Wolfberger in Eguisheim is the biggest, and also has a large tasting room (they have a number, up and down Alsace, but started in Eguisheim) Their crémant is very acceptable. Cave Vinicole de Hunawihr makes decent wine, but we have found the service to be variable. Dopff & Irion in Riquewihr is actually part of the Pfaffenheim Coop, and their riesling Les Murailles is jolly good. Cave de Beblenheim also makes good, straightforward wines - never visited, but Waitrose stock them.

Lots of coop choice. We’ve tended to family producers, though - it just feels more connected and personal.


#13

I have to agree with @SteveSlatcher that you may want to rethink your proposed proportions. Alsace pinot noir is definitely improving, but the glory of the region remains firmly its still whites. If you’re only there for a weekend, I’d concentrate on those.


#14

Very nicely put! Probably the most welcoming warehouse you’ll ever go to, and always busy, for good reason. Having said which, by November, they should be in their new premises, up the hill, which promise to be very different (panoramic views of the vineyards), though we were assured that the tastings would be the same as ever. Lots of wines to taste, and heroic amounts of residual sugar!


#15

Actually another one which comes to mind is Le Domaine Viticole de la Ville de Colmar. We bought a very nice PG from Hengst and a pleasant NV Cremant d’Alsace rose from their shop in Colmar - which is nice and offers some very affordable everyday wines.


#16

If you only go to one producer, go to Josmeyer.


#17

Hi,

Thanks for all the wonderful recommendations - this is enough to make the itinerary for the 2 days. The family run wineries will dominate Saturday and a few co-op’s (and wineries open on Sunday)

Also noted on the white/red mix, it seems whites are the way to go. Do any of the above producers produce a decent Crement?

I wanted to get people’s opinion on staying in Colmar vs. Eguisheim?

We are 3 friends who do annual wine trips to different regions. We will be flying into Basel Friday night, so arriving a bit late. Usually we stay at a vineyard B&B (like a fantastic one in Langudeoc last year), however as we are 3 it may be difficult to find B&B with a triple room. So it will most likely have to be AirB&B.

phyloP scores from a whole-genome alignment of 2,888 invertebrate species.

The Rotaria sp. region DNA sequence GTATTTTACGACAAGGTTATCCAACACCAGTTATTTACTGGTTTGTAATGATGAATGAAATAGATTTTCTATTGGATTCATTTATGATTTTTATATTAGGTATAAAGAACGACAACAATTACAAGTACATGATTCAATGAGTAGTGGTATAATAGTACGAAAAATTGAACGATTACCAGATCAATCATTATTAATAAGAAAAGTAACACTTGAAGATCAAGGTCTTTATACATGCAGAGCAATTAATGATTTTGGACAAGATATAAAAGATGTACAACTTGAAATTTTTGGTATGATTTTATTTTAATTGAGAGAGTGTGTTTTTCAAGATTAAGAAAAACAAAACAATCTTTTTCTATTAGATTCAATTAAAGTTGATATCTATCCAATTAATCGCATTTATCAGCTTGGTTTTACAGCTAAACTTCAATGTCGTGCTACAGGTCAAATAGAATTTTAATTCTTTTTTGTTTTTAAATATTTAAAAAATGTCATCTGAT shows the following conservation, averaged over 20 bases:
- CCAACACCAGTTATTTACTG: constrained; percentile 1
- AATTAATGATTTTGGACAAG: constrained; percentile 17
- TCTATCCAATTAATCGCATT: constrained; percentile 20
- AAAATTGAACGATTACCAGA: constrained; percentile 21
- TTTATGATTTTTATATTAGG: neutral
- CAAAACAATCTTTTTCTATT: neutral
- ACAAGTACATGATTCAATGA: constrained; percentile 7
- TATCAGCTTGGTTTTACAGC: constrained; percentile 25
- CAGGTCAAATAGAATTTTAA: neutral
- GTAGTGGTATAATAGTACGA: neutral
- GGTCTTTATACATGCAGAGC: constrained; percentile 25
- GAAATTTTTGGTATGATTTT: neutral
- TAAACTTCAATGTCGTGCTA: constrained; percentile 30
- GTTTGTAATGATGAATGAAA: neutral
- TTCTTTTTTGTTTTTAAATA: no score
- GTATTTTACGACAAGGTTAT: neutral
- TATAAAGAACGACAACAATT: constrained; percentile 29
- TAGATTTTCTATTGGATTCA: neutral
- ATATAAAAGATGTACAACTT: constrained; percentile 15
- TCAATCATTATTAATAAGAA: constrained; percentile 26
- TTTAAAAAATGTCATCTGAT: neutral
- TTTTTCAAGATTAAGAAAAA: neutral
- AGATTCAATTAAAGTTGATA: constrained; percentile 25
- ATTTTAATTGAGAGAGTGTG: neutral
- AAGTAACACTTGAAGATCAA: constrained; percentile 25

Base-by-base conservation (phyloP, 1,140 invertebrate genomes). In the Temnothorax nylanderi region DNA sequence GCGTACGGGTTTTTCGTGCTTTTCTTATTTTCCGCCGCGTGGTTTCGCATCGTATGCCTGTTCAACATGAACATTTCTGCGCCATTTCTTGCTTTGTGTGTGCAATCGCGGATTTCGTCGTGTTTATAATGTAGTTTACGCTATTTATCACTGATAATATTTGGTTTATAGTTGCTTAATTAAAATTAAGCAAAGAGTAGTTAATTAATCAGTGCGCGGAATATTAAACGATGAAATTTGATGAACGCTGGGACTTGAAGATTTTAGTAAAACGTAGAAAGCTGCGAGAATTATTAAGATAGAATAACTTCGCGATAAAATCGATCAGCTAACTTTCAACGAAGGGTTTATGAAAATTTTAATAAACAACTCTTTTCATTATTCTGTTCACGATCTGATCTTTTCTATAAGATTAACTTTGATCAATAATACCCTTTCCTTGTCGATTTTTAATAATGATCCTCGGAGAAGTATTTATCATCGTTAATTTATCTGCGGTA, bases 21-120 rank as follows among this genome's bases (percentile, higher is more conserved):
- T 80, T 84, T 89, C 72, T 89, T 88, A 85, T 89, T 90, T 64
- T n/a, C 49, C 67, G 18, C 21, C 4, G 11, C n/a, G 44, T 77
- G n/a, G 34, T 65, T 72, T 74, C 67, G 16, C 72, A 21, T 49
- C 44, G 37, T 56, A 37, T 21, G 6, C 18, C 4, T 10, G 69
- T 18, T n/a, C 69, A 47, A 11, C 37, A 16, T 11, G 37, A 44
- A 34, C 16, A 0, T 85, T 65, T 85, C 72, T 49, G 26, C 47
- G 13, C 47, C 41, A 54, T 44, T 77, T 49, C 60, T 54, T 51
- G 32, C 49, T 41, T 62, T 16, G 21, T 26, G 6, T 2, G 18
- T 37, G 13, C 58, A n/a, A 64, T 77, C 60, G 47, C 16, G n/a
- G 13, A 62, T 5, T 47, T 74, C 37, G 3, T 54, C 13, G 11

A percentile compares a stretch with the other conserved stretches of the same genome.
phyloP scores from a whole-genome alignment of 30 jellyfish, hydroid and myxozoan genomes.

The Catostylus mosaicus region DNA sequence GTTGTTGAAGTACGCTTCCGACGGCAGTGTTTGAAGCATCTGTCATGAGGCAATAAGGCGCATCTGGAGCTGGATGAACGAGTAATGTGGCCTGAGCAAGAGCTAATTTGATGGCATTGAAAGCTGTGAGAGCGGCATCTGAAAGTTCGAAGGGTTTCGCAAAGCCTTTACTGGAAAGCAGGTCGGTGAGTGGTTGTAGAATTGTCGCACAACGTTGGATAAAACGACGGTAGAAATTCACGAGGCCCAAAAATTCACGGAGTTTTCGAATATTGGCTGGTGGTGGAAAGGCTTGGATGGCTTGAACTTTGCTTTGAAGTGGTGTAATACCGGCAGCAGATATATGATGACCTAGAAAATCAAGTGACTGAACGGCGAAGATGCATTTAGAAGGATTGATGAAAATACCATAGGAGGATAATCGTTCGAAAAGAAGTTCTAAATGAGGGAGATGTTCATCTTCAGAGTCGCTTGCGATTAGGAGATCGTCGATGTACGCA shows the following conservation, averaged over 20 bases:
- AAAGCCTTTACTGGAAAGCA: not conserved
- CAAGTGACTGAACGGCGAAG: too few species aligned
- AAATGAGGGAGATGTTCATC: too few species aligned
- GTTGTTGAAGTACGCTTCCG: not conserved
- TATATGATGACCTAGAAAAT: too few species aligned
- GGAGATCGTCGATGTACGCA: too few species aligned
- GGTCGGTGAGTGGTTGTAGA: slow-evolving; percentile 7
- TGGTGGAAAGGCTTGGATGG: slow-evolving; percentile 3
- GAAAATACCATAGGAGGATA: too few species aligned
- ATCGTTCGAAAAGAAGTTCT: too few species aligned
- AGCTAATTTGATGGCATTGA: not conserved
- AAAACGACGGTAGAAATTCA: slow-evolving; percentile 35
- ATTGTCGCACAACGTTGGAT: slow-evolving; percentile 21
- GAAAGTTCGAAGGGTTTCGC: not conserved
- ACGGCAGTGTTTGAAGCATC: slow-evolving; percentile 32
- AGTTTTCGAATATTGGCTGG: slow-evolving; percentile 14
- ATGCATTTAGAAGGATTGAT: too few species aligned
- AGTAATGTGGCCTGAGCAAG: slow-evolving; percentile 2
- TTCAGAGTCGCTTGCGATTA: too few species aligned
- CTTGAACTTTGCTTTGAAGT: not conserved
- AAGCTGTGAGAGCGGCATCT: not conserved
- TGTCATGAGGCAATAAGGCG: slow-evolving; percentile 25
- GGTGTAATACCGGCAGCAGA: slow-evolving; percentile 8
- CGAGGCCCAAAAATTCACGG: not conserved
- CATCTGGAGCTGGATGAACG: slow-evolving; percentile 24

Ideally as we are driving all day to wineries in the evening we would like to me within walkable distance of a restaurant and perhaps a wine bar so we can all freely drink. I know Colmar has a very nice wine bar (Le Cercle Des Aromes), both have very good restaurants with wine and Alsatian food.

Thanks!


#18

Sorry, I cannot help more with the wine side of things, but be careful with car hire at Basel airport. There are two exits from the airport, into France and Switzerland respectively. You should ensure that you get car hire on the French side of the airport.

I was told that is cheaper on the French side. Additionally, some information on the web said that it is illegal for EU citizens (if you will be at the time) to drive a Swiss registered car in the EU - something to do with closing a tax loophole I think. It is perhaps unlikely you will be stopped, but someone doing it reported being pulled-over at the border, and required to buy a temporary permit.

Also, check when the office of your proposed car hire company closes, and make alternative arrangement to pick up the key if needed. Ours closed surprisingly early on Saturday evening, and very nearly resulted in extra charges, but after an exchange of emails they were waived as they were not mentioned on our booking site.


#19

Bruno Sorg, LĂ©on Beyer, Wolfberger (good, but not special). LĂ©on Beyer probably my favourite.


#20

Agree with all of @Inbar’s. Mittnacht Frères also do a good one. Lots of places make them now - try them and see which one you like.